Nepal: The Ultimate Everest Trek
Say what you will about the Khumbu, that it’s too crowded, too Westernized. But there’s no way a serious trekker can miss the Everest region of Nepal, which contains four of the eight highest peaks on earth. To see it all, start from Lukla and trek the main drag up to Namche Bazaar, the Sherpa capital. From Namche, head up the Dudh Kosi valley to the Gokyo Lakes and Gokyo Ri, an 18,000-foot lookout point with stunning views of the Big Four peaks (Everest, Cho Oyo, Lhotse, and Makalu). Then cross 17,800-foot Cho La to the Everest Base Camp area. Hike up 18,100-foot Kala Patar for the classic in-your-face view of Everest, then walk to the base camp itself if you like. Then head back down the valley to Namche Bazaar, stopping at famed Tengboche monastery.
Pakistan: Concordia and Gondoro La
Our Top Ten Treks certainly must include a close-up look at K2, second-highest mountain on earth. The classic route starts at Askole and proceeds for a week up to the Baltoro Glacier to Concordia, a spectacular glacial intersection ringed by four 26,000-foot peaks (including K2) that have been called the “Throne Room of the Mountain Gods”. From Concordia, the K2 base camp is a day’s walk along the Godwin-Austin Glacier. To return, most K2 trekkers retrace their steps down the Baltoro, but a more challenging alternative is to climb from Concordia to Gondoro La, a difficult snow-covered 18,400-foot pass into the Hushe Valley to the south. The pass crossing typically requires crampons, ice axe, ropes and Best Base Layers For Cold Weather, but is within the capabilities of the hardy trekker.
Tibet: Trekking to Mt. Kailas
Quibblers may say that Kailas, a dramatic 22,000-foot peak, lies on the Tibetan Plateau and is therefore not technically part of the Himalayas. And that this trek includes a two-day jeep leg. Let ’em quibble. The trek to Kailas at least starts in the Himalayas, in western Nepal. The trek from Simicot along the Karnali river valley to the Tibetan border takes about a week. From there, you’ll need a vehicle to take you across the plateu to Kailas itself, where you’ll join thousands of pilgrims making the ritual five-day 32-mile circumnavigation of the mountain. In keeping with Buddhist custom, you’ll take the clockwise route. (It’s not necessary to do the route on your hands and knees, prostrating yourself every few seconds, as some pilgrims do.) The return trip retraces your steps to Simikot. It’s certainly the most spiritual of all the treks listed here.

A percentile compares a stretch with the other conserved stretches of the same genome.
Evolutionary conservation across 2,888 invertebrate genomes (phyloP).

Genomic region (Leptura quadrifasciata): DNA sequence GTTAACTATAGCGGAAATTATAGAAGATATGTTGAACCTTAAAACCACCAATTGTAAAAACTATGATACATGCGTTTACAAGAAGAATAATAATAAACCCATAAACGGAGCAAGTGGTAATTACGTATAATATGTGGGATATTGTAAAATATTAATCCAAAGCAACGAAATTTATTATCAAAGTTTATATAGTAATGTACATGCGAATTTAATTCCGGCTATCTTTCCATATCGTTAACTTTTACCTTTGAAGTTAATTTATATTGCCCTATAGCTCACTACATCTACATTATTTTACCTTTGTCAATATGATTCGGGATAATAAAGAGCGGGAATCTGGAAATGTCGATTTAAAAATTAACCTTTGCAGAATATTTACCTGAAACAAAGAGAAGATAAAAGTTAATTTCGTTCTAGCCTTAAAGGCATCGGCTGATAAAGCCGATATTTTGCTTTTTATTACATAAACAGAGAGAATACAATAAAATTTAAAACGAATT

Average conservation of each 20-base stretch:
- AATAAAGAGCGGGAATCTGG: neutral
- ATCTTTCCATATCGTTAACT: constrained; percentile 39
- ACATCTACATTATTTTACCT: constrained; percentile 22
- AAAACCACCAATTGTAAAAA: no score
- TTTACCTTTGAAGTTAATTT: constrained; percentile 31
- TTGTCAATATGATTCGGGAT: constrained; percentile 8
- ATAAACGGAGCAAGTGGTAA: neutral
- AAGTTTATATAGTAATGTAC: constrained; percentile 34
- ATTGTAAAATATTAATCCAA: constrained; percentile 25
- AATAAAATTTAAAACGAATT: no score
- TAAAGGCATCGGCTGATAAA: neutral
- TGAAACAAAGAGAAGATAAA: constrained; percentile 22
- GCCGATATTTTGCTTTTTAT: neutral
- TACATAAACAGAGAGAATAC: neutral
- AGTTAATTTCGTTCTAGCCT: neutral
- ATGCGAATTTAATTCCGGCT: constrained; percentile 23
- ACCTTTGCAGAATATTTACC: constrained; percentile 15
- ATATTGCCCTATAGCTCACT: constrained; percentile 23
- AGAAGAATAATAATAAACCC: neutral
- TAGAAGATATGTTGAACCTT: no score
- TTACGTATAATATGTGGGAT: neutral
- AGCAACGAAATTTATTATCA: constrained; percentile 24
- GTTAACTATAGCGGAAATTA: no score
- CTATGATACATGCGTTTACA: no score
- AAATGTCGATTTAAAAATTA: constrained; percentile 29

Kyrgyzstan: The Turkestan Range
At the northern end of the Himalayas’ vast 2500-mile sweep lie the Turkestan Mountains of Kyrgyzstan, a range of 15,000 to 18,000-foot peaks and Yosemite-like valleys with sheer granite walls more than a mile high. The valleys are populated in summer by nomadic tribesmen who tend their herds of sheep and yaks. The Turkestans may well be the next great trekking area. All the elements are there: big snow-capped mountains, a network of beautiful valleys and connecting passes that allow convenient trekking routes, interesting local people, readily available pack animals, major cities (Tashkent and Samarkand) nearby, and a very exotic national culture. The most popular trekking route winds through the Aksu , Orto-Chasma, Karasu, and Karavshin Valleys.